I first heard Brennan Manning speak twenty years ago at a college chapel. He bounced around the stage with a shock of white hair and the most God-awful Scotch-plaid sport coat ever blended in a mill, with polyester green pants to match. I remember his illustration of an old preacher who delivered a defining moment in his journey by telling him “Be who you IS, because if you ain’t who you IS, then you IS who you ain’t”… He looked like a guy who was ok being who he was.
I have never forgotten his call to honesty and transparency and the powerful moments in the sermon.
Manning’s preaching assaulted the foundations of my young religious worldview. I had grown up in a world of piousness and religiosity that left me working to dress, talk, and act in an effort to fit in and feel acceptable to God…I was earning my salvation. His message was the dynamite that cracked the religious veneer of works-based salvation I was using to barricade myself from God.
His message was and always has been clear and simple: “God loves you unconditionally, as you are and not as you should be, because nobody is as they should be.”
I opened the pages of Manning’s Memoir All is Grace: A Ragamuffin Memoir, when I received it last week, and read it in one evening. I could not put it down; I venture to guess you won’t be able to either.
Since hearing that first sermon, I have read a number of his books. Many that affected the same “damage” on my misguided approach to earning God’s love. His memoir does what they were not equipped to do: it sanctifies Manning’s message of God’s grace with more power and certainty than anything he has ever penned.
Some will review this book and point to his confessions of a life-long struggle with alcoholism and his failed marriage in effort to discount his ministry. Manning shares his struggles with a beautiful honesty that is uncomfortable to read at times. In a religious culture that demands we put our best foot forward, a popular culture where our self-righteous ego’s have grown digital skin and taken on a life of their own: he reminds us once again that grace can only come through the dirt and mire of transparency before God and our community. Through his own candid admissions, he points to the truth that if we are to grasp the depths of God’s grace and love, we must first “Be who we IS” before Him.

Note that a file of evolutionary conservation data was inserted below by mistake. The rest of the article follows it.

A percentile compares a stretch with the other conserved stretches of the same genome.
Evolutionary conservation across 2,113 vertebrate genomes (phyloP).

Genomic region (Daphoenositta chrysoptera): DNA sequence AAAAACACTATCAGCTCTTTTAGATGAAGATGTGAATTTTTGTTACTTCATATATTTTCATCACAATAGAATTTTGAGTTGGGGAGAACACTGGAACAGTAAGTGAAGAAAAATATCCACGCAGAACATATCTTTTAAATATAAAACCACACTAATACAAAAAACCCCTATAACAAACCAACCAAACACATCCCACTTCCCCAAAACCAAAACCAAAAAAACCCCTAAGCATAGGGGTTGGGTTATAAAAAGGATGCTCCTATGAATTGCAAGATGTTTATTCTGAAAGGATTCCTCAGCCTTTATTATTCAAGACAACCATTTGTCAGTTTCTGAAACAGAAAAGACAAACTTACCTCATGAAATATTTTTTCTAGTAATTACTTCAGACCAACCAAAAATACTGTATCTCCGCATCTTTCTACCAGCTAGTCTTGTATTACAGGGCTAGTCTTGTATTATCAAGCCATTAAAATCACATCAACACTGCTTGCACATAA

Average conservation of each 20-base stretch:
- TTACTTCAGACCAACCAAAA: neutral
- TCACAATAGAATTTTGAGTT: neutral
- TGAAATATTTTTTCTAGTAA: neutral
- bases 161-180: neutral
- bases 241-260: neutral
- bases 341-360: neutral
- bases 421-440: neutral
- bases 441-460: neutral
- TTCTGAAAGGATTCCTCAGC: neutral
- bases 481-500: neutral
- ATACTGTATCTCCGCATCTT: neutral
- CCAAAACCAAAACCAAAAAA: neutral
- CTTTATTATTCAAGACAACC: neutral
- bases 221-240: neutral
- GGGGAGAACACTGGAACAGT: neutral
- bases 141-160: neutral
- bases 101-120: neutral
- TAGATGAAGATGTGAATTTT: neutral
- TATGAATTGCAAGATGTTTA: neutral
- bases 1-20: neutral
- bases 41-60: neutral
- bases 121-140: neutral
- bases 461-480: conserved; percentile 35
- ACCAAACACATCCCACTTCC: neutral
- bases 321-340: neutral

The memoir is an honest portrait and an enthralling story. Manning writes of the pain of the strained relationship with his mother, his time in the military and the Little Brothers of Jesus, the disapproval of his family and the Catholic Church, and his short-comings as a husband. But he also shares in a way that he has not before the personal moments of transformation before God.
There is a subtle grief as you read the familiar and beautifully crafted words and realize that he will never write again. As I closed the last pages of his final words, I mourned for those who have spent their lives scoffing at his ministry by calling it “cheap grace.” Cheap would be easy to understand, if there was anything “cheap” about the message of Grace that is the foundation of his final book, I question why we can never quite get our minds around it.
Manning closes his memoir explaining that he now lives out his days in hospice with a full-time caregiver. He shares a peace in those final words that somehow, through confession, he has fallen deeper into the arms of the One who truly loves him… as he is… not as he should be… because he was never who he should have been…
I was left feeling that he is now in the very grip of the scandalous love that he has passed on to so many through the years…
I can only believe that the Grace that Manning writes about, the Grace that is the theme of his final work is too vulgar, too ridiculous not to be true.
God bless you, Brennan Manning. The candid story of your life will prove more lasting and deeply affecting than all of your best-selling books and successful preaching. Your confessions have given us strength and provided undeniable witness to God’s unfailing love – your mission is accomplished.